3-7 Jun 2019 Barcelona (Spain)

By author > Adcock Sarah

Corralled Cattle: Faunal Remains from the Late Roman and Byzantine Phases of Çadır Höyük, Turkey.
Katie Tardio  1, *@  , Sarah Adcock  2@  , Benjamin Arbuckle  1@  
1 : The University of North Carolina at Chapel Hill
2 : University of Chicago
* : Corresponding author

This paper presents the results of the zooarchaeological studies conducted on the more than 5,500 specimens analyzed from the Late Roman and Byzantine Phases (4th-13thcenturies CE) of Çadır Höyük, central Turkey. The faunal material comes from the mound summit and an off-mound habitation area known as the North Terrace. These new data from Çadır's North Terrace define a distinctive rural central Anatolian Byzantine animal economy characterized by mixed use of livestock species, differing considerably from both the Byzantine faunal assemblages from the southern Levant, where caprines are dominant and pigs poorly represented, and from the Byzantine remains at Sagalassos in SW Turkey where cattle dominate (Perry-Gal et al.2015; Vionis et al.2010). Summit contexts at Çadır Höyük reveal the remains of discrete eating events, as well as a unique assemblage: a discrete in situ deposit representing the catastrophic kill-off of a large number of animals associated with the abandonment of the Byzantine settlement in the eleventh century CE. Together, faunal data from the North Terrace and Summit contexts, provide a unique window into the use of animals in the Byzantine period in rural central Anatolia.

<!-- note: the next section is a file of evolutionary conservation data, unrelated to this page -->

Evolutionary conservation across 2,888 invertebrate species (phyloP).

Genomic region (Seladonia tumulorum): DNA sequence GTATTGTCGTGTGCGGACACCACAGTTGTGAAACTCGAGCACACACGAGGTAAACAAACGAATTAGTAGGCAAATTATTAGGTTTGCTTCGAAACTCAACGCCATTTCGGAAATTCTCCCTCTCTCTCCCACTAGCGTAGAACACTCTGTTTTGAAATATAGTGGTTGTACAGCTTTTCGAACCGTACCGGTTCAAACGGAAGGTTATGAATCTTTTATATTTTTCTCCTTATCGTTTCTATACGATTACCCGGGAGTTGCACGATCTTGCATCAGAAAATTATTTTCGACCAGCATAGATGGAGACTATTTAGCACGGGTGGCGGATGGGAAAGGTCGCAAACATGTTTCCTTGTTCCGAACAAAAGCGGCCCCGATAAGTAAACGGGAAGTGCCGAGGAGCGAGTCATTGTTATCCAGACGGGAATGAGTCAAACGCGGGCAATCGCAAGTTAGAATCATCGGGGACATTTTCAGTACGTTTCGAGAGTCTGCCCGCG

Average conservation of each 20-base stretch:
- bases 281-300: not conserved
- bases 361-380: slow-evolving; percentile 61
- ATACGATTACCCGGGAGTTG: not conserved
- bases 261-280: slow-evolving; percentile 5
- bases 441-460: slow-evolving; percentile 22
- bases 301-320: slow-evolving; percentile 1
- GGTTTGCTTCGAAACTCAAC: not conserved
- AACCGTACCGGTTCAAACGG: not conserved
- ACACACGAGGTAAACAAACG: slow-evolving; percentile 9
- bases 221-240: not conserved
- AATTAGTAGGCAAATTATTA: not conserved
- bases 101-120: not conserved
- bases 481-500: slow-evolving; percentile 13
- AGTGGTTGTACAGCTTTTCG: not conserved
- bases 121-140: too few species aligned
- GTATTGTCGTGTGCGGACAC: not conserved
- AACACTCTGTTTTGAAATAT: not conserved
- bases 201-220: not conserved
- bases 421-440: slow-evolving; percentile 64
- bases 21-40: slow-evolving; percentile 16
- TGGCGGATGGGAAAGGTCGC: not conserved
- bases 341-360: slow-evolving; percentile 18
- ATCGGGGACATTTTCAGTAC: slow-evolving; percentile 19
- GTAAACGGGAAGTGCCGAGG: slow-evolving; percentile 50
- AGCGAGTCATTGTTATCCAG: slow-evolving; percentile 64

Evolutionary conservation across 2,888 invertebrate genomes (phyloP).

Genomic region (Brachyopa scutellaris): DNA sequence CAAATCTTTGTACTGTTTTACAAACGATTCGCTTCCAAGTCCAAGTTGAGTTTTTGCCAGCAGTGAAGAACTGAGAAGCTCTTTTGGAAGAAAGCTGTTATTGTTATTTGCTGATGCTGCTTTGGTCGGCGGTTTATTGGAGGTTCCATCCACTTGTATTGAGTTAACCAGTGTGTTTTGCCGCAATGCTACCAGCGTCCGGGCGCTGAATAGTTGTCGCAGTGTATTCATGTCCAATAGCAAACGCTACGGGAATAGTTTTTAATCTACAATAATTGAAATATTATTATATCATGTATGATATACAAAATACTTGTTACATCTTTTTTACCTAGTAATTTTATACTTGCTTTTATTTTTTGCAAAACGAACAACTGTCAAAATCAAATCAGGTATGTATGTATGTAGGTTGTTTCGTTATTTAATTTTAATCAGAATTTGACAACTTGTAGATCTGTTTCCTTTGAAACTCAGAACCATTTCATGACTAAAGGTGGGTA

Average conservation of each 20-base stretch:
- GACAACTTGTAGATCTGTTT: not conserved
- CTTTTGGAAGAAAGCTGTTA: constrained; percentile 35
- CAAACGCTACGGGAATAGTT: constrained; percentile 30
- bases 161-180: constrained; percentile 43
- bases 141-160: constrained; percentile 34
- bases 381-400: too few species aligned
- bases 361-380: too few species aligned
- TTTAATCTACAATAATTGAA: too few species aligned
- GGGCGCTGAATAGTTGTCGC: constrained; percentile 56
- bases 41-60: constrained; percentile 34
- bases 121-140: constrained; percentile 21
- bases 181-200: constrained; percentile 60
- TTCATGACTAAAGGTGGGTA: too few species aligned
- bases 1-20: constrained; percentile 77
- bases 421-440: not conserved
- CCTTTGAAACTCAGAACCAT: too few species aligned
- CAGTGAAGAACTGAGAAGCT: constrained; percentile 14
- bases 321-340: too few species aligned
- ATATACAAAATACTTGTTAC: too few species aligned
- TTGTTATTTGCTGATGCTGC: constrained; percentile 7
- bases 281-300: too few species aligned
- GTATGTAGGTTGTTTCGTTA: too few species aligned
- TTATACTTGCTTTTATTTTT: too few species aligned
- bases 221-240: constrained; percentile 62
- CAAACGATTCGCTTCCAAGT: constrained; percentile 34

Works Cited:

Perry-Gal, L., G. Bar-Oz, and A. Erlich, 2015 — Livestock Animal Trends in Idumaean Maresha: Preliminary Analysis of Cultural and Economic Aspects. Aram 27: 213-226.

Vionis, A.K., J. Poblome, B. De Cupere, and M. Waelkens, 2010 — A Middle-Late Byzantine Pottery Assemblage from Sagalassos: Typo-chronology and Sociocultural Interpretation. Hesperia 79: 423-464.

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